Around Rustici, we’re ramping up to launch Project CATAPULT in the coming months (I may or may not have recently set my #slack status as “visions of cmi5 danced in her head”). It’s all too common to hear someone say “cmi5 is the bridge between SCORM and xAPI” around the office. But what does that actually mean in non-technical terms? Glad you asked (if you’d like the technical explanation, we certainly have that here).

What is cmi5 in 1,000 words or less?

Back in the day, SCORM was developed to provide specific guidance for plug and play interoperability of eLearning content across LMSs. Think of it like a DVD (people still watch those, right?). No matter which DVD you buy, it’ll play in your DVD player at home; you don’t need different players to watch different DVDs. But we’ve come a long way since the early days of SCORM in terms of technological advancements.

xAPI does not simply replace SCORM

xAPI came along and was designed to track all kinds of learning activities across different technologies that often sit outside of an LMS, like mobile apps, gaming, simulations, virtual reality and augmented reality. However, LMSs still play an important part of training at many organizations. xAPI, on its own, doesn’t have defined rules for launching a course, vocabulary, content packaging, session management or tracking instructions, which are all vital components to launch and track a course with an LMS.

Behold: cmi5, which provides a way to move from SCORM to the more modern xAPI specification. cmi5 gives you the best of both worlds by having the flexibility of xAPI to track virtually any type of learning activity and the structure of SCORM that learning technologies and systems have historically relied upon. Or, as some like to say, it’s a Reese’s Peanut Butter Cup; you get the chocolate and the peanut butter. Said another way, cmi5 bridges the gap between SCORM and xAPI much like the Bifröst reaches between Midgard (Earth) and Asgard in Norse mythology.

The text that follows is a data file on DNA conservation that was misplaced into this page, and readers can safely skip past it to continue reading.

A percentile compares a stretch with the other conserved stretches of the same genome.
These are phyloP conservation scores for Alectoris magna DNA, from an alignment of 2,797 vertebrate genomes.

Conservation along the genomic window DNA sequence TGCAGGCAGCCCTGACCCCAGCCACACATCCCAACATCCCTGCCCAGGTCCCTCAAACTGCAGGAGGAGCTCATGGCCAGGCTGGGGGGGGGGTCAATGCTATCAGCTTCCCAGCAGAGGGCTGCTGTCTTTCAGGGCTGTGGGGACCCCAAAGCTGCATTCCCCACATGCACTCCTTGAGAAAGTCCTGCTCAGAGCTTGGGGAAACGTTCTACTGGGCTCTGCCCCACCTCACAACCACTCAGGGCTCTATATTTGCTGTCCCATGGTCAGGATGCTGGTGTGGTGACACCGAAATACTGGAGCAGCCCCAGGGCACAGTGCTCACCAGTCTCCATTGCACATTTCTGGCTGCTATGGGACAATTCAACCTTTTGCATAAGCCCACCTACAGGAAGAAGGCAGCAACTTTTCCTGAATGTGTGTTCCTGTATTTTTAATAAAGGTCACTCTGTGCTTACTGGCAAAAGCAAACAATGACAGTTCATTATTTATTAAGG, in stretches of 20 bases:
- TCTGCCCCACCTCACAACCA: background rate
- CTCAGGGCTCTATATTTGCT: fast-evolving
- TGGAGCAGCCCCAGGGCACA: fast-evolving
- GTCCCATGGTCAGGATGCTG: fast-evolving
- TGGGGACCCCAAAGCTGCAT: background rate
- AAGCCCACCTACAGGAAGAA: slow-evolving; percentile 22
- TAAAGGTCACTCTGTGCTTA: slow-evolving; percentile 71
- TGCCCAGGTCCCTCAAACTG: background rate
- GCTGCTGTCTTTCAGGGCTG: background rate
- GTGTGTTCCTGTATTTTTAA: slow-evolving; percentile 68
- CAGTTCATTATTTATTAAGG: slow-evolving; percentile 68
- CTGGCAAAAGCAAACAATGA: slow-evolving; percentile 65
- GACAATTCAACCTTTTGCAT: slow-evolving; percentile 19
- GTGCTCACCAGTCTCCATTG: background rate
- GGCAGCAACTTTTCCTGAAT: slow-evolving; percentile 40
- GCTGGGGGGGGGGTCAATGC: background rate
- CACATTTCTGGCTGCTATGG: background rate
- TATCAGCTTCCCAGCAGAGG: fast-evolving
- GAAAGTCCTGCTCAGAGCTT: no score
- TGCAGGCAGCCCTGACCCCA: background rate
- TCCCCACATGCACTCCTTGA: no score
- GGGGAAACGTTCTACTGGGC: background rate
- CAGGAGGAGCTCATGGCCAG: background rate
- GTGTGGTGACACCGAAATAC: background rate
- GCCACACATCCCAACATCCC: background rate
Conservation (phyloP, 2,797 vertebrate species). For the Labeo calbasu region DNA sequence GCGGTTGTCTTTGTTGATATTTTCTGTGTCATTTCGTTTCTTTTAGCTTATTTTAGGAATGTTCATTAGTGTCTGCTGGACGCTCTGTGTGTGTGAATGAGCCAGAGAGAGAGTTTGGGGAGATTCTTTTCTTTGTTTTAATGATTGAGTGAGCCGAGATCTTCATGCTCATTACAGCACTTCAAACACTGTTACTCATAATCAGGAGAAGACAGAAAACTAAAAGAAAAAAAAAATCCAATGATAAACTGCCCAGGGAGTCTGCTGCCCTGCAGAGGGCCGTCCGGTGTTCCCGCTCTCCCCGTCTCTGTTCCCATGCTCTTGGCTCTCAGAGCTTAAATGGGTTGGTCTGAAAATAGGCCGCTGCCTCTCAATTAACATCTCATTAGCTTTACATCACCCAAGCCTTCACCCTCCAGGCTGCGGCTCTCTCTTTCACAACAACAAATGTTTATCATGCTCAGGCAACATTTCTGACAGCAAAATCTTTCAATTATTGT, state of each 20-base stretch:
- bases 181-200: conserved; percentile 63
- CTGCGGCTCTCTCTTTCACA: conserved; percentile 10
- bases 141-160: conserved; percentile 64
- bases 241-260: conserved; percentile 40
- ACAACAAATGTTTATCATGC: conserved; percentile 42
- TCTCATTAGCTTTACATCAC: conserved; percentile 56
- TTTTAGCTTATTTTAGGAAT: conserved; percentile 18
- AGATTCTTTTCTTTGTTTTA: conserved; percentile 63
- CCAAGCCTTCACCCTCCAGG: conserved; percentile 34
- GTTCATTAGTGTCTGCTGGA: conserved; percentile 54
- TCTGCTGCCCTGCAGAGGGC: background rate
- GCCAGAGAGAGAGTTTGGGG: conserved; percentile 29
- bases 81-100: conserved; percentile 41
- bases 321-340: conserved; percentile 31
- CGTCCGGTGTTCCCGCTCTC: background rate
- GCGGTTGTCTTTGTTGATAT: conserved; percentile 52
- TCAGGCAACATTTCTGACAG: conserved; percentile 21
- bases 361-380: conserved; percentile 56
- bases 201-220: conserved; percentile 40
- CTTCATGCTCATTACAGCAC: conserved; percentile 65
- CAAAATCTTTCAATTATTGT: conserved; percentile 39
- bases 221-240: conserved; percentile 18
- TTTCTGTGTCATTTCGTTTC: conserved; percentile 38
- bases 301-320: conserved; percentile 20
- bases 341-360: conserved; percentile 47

Essentially: cmi5 = LMS + xAPI data

Diving a little deeper, cmi5 is the name – not the acronym – of the xAPI profile that uses a simplified tracking data model by only specifying the essential elements needed to be interoperable across most learning instances. That’s score, status and time. While cmi5 only explicitly defines the necessities for handling xAPI activities in the context of a launching system, it’s capable of recording and reporting or retrieving content-defined data, which means content authors and designers are able to add features without sacrificing plug and play interoperability.

But why should someone use this new fangled standard? With new being relative as cmi5 was first developed in 2010. If you need a refresher on what was cool in 2010, “Harry Potter and the Deathly Hollows Part 1” was released and “Moves Like Jagger” became a hit.

After a few iterations, cmi5 was modified to be the bridge between SCORM and xAPI in 2016.

A few reasons why you’ll want to consider creating or buying cmi5 courseware:

  • cmi5 is not dependent on a browser to communicate or launch courses, content or experiences.
  • If you want to incorporate newer technologies and distributed learning resources into your training but still use your LMS for learners to access.